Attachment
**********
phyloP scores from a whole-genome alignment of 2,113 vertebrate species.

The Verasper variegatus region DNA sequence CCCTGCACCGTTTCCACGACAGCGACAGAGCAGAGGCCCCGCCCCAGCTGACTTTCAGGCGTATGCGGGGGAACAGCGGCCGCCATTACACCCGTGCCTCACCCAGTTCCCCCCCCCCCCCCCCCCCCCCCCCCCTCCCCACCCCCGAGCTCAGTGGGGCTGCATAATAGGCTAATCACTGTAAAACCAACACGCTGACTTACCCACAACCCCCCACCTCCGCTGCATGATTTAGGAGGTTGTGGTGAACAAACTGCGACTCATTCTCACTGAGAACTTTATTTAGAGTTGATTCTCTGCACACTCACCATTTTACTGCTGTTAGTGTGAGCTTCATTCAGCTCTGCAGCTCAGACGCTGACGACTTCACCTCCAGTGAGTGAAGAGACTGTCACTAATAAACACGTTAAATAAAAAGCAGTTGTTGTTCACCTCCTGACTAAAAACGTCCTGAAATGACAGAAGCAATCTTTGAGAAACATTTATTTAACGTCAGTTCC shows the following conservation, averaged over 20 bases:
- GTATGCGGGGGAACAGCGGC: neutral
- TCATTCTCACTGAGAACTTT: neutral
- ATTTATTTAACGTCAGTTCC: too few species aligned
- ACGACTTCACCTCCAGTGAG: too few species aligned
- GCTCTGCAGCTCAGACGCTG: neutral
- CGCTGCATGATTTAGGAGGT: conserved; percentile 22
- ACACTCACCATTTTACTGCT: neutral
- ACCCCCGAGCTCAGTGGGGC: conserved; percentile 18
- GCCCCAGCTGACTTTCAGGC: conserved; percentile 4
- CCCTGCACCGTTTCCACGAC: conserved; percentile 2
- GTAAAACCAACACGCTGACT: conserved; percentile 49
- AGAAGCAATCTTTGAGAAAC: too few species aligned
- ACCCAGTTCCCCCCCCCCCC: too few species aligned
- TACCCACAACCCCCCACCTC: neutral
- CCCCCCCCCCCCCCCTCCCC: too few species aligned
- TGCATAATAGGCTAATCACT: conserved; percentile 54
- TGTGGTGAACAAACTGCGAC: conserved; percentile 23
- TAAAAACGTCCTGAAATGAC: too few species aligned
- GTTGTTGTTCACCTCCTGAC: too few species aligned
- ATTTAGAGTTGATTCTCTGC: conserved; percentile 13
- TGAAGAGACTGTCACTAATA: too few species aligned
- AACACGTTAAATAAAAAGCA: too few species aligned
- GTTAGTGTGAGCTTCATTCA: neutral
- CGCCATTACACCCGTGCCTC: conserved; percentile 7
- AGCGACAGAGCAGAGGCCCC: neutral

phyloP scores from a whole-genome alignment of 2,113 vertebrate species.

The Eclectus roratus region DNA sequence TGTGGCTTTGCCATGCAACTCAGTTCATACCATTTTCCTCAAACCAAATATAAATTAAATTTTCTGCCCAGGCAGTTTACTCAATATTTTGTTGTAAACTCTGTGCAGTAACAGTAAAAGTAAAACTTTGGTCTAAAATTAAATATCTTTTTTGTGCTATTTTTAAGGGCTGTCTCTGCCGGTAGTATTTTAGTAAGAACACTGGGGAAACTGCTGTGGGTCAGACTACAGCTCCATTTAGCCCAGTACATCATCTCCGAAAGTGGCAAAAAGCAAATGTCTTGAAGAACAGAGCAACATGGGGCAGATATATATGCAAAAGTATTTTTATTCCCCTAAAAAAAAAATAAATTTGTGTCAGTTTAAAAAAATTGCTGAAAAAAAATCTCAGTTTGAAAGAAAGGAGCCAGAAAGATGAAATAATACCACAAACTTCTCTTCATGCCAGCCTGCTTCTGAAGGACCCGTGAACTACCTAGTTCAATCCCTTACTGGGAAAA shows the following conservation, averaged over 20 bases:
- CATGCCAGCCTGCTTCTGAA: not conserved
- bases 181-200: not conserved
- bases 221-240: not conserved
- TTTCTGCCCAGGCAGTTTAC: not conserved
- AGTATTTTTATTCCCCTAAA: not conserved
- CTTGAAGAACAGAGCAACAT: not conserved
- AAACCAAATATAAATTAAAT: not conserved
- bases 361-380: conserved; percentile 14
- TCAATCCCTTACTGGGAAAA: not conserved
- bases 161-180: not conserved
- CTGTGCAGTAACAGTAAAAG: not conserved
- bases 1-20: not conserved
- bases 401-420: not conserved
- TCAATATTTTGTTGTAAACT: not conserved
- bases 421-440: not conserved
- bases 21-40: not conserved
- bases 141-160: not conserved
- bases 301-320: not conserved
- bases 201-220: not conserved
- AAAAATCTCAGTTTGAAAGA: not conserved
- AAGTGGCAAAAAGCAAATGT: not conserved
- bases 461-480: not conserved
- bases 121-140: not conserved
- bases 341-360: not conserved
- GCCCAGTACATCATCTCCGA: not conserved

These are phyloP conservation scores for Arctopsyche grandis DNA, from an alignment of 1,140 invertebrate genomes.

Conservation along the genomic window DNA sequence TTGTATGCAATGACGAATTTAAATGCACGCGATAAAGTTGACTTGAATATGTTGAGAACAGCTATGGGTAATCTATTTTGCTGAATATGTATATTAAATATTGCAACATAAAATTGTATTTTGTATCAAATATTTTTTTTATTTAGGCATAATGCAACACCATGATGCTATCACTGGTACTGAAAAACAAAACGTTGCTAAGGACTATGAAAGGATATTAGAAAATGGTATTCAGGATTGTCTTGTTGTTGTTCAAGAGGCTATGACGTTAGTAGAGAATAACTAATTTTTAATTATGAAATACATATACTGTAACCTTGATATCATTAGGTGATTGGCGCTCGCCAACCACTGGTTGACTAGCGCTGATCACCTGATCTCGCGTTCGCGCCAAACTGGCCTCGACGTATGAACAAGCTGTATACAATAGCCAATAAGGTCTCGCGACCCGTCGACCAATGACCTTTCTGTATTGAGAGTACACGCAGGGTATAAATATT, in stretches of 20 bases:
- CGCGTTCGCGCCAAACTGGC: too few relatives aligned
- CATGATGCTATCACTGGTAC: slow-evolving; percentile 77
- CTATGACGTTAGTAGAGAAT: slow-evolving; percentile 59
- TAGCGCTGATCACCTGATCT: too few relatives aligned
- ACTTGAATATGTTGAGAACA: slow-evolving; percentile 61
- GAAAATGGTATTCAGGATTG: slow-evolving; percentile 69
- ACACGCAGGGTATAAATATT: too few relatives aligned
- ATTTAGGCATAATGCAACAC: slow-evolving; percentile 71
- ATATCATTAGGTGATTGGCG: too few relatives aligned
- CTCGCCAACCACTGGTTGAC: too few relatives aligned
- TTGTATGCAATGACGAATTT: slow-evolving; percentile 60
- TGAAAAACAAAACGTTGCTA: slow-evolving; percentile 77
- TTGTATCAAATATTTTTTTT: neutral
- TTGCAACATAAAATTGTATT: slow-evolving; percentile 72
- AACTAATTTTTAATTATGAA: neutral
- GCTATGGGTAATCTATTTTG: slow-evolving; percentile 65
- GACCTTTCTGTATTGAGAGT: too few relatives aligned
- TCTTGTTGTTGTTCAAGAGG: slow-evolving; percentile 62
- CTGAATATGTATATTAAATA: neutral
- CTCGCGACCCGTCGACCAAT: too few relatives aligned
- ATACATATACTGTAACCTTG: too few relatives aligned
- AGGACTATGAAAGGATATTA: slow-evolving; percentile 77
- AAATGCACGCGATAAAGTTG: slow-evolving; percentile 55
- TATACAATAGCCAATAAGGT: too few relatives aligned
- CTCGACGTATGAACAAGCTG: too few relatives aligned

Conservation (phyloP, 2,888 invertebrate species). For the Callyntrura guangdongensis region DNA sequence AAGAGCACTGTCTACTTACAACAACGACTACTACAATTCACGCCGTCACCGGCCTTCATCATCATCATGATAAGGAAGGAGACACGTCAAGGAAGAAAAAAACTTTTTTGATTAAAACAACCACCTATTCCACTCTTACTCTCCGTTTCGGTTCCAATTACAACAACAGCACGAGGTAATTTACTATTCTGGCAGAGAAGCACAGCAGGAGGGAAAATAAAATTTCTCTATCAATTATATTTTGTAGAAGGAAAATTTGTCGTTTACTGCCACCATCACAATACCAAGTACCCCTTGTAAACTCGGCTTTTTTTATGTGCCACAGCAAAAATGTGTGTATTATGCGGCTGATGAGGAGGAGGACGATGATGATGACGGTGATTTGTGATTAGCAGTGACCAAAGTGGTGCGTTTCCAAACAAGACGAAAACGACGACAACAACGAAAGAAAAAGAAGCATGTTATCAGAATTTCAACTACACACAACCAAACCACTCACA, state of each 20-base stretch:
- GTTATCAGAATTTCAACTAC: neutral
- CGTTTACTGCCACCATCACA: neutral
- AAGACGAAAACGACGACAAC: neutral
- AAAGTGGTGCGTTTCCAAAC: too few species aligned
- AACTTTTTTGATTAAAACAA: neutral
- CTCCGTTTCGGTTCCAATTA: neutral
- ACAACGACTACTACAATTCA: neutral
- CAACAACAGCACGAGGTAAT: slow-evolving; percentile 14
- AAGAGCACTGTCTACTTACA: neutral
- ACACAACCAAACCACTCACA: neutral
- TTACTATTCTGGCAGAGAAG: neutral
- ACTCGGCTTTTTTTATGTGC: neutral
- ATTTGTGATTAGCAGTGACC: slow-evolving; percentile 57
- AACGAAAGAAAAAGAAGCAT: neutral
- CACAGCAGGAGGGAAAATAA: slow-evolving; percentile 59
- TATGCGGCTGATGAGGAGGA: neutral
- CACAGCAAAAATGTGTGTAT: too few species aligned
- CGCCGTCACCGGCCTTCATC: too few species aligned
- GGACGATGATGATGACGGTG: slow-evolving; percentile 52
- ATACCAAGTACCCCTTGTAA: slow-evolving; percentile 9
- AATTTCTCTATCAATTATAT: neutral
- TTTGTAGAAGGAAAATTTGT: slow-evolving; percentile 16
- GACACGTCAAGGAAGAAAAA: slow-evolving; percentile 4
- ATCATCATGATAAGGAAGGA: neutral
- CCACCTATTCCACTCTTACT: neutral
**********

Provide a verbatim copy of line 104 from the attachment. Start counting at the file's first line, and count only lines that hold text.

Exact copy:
- TTTGTAGAAGGAAAATTTGT: slow-evolving; percentile 16